How to choose the right bars / stem for you……..
So heres the dilemma, the new build requires stem and bars. Its a 160mm alpine type bike so I’m already on the wide bar / short stem kick but….short of buying lots of bars and stems, how do you get the right combo ?
If I was surrounded by similarly minded types I would borrow their rides to see, but sadly that is not the case.
Any tips gratefully received.Posted 4 years agomrblobbyMember
If you look around you can pick up cheap stems for about a tenner, maybe get a 50 and a 70 and see what you think (if you are friendly with your LBS they may even lend you some from their workshop to try.) If your riding is a bit more pedally you might well prefer the 70. Second the tip on a cheap bar and cut it down. Then when you’ve got that sorted get something decent 🙂Posted 4 years agoWozzaMember
(All of the below is my opinion from having a go on mates bikes, we all end up with a similar setup and.. of course, assuming you have the right size frame)
720ish bars… that bit is easy. Any bigger and they clatter into things, they don’t fit in the car and the steering is weird, resulting in you falling down a lot.
The stem is more difficult, but I’ve run a 70mm – 0 Deg for ages on multiple bikes and it feels fine. Shorter and I feel too compact on the bike, longer and it handles like a barge.
Rise is related to your bar rise too (but I always use low rise anyway) as a rule of thumb, if you feel like you’re going to fall over the front on that slow steep stuff stick a 5deg rise stem on. Another way to do this is have a travel adjust fork that can chuck the front end up.
In fact, forget all that, you’re just going to have to try a few and feels what’s right for you and the bike together. I bet it’ll end up being 720 bars and 50-70 stem.Posted 4 years agobluebirdMember
We all ride bikes like that. Most of us run a 70mm stem. Personally, I found 50 was too short/twitchy, but it could be personal taste and also coming down from 90mm is quite a leap in one go.
As for the bars I’d say something like an Easton Haven is a good starting point, and not hugely wide. Again personal choice and depends on how tight the trails are where you ride and how wide your shoulders are.Posted 4 years agoqtipSubscriber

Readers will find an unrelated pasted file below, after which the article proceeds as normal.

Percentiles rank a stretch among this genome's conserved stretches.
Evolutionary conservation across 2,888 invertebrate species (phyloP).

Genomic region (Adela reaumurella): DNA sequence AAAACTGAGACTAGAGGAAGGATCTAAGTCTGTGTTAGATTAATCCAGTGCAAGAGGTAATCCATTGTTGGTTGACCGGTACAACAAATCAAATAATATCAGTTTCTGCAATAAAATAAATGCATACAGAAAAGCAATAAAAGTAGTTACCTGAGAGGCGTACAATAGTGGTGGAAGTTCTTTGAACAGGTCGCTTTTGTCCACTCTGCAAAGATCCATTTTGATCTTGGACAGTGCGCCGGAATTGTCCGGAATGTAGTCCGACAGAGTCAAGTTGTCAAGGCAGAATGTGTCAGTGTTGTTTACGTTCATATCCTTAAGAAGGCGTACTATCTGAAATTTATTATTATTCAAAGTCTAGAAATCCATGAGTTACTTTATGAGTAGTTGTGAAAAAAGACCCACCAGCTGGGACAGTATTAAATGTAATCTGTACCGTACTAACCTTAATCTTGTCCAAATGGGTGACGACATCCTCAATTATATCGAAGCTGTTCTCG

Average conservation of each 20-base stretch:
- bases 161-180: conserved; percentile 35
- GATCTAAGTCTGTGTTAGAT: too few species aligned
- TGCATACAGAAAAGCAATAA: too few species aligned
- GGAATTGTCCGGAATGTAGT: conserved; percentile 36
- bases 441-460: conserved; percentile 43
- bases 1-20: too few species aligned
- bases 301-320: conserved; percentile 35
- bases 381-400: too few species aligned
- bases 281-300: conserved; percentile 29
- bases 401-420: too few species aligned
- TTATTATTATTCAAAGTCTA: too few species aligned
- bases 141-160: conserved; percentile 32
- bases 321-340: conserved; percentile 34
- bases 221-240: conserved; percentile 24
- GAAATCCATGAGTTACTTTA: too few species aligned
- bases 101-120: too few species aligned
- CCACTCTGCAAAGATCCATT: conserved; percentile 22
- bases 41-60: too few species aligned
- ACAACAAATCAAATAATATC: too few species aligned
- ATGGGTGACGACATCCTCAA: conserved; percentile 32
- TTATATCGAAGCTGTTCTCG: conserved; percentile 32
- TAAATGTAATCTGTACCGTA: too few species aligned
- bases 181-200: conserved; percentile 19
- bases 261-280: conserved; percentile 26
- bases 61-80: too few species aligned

Just moved from 745mm bars and a 70mm stem on my Orange 5 to 785mm and 50mm – absolutely loving it. Not only is it great for descending, but I find it just as comfortable for climbing and the increase in bar width means the front is still weighted enough to prevent the wheel lifting on steep climbs.Posted 4 years agoplyphonMember
FWIW, Carbon Cycles do some really cheap (£13) stems in 60mm and up flavors.
However I would just buy 740mm bars and a 60mm stem, slap it on and forget about it.Posted 4 years agoNorthwindSubscriber
There are two ways to do it.
1) Experiment loads
2) Arbitrarily decide on the size you like for whatever reason seems to make sense- mag reviews, your mates, the width of your trees (you can’t ride a 730mm barred bike down the side of my house), or just the colour or looks. Then, just believe that it’s definitely the best. This works doubly well if you never try anything else.
But do remember, it’s important that you spend all climbs telling people how they should get wider bars, it’s the future, then at the bottom of all descents make sure everyone knows you’d have gone faster but your bars are too wide. Likewise, all climbing failures are because of your stem.Posted 4 years agoddmonkeySubscriber
Depends on log wide your shoulders are, how long your arms are and how tall you are and the size of your frame surely?
Long arms wide shoulders = wide bars (740 to 780)
If the frame has long top tube which an alpine does I think then 50mm stem.
I think 50mm stem and 740mm bars for an enduro type bike is pretty spot on these days unless you have short arms?Posted 4 years agodooosukMember
pymwymis – massive thread sidetrack, but seeing as you don’t have your email in your profile…
A few weeks ago you mentioned a product known as EZ-oil by Morrells for treating worktops. I’ve googled and I can’t find the product. Any further information on where I might buy some?Posted 4 years agocookeaaSubscriber
TBH I’m currently using bars ranging in width from 710 to 750mm and there’s not really that much in it IMO… the slightly Wider bars on the DH bike maybe make it feel a shade more stable, but then the saggy suspension/slacker head angle/longer wheelbase/etc probably contribute as much to that sensation…
All my stems are 50mm, I have used 60mm and 70mm ones but kept coming back to 50mm If you want to trial different reach stems, hunt about on ebay for cheap 50/60/70/80mm stems Exotic/carboncycles/woolyhatshop or used Bontrager ones, most are a reasonable bet, cheap and functional, once you’ve found the length for you you can flog the rest, or choose to buy a posher one in your prefered reach, without having gone through three thopmsons or whatever…
I’d just go for a 750mm+ bar and trim it if you really feel its required. Short and wide is generally the way to go for a bike that’s going to be pointed down more than up, but tweaking the stem by +/-10mm isn’t the worst idea…Posted 4 years agozerocoolMember
On my Alpine I swapped to a 50mm syncros stem and stuck my existing 750 Syncros FR31 bars on. They’re pretty low rise. I was going to treat myself to some new bars so have been playing around with spacers and bar height and found that higher bars just made it harder to get weight over the front. They 160 forks make the front end pretty high anyway and I already ride in a fairly forward position a lot of the time. Wider bars are nice, but make upset the Mrs as she struggles to get it through the front door with wide bars. I’ve got pretty wide shoulders so I can get away with wide bars.Posted 4 years ago
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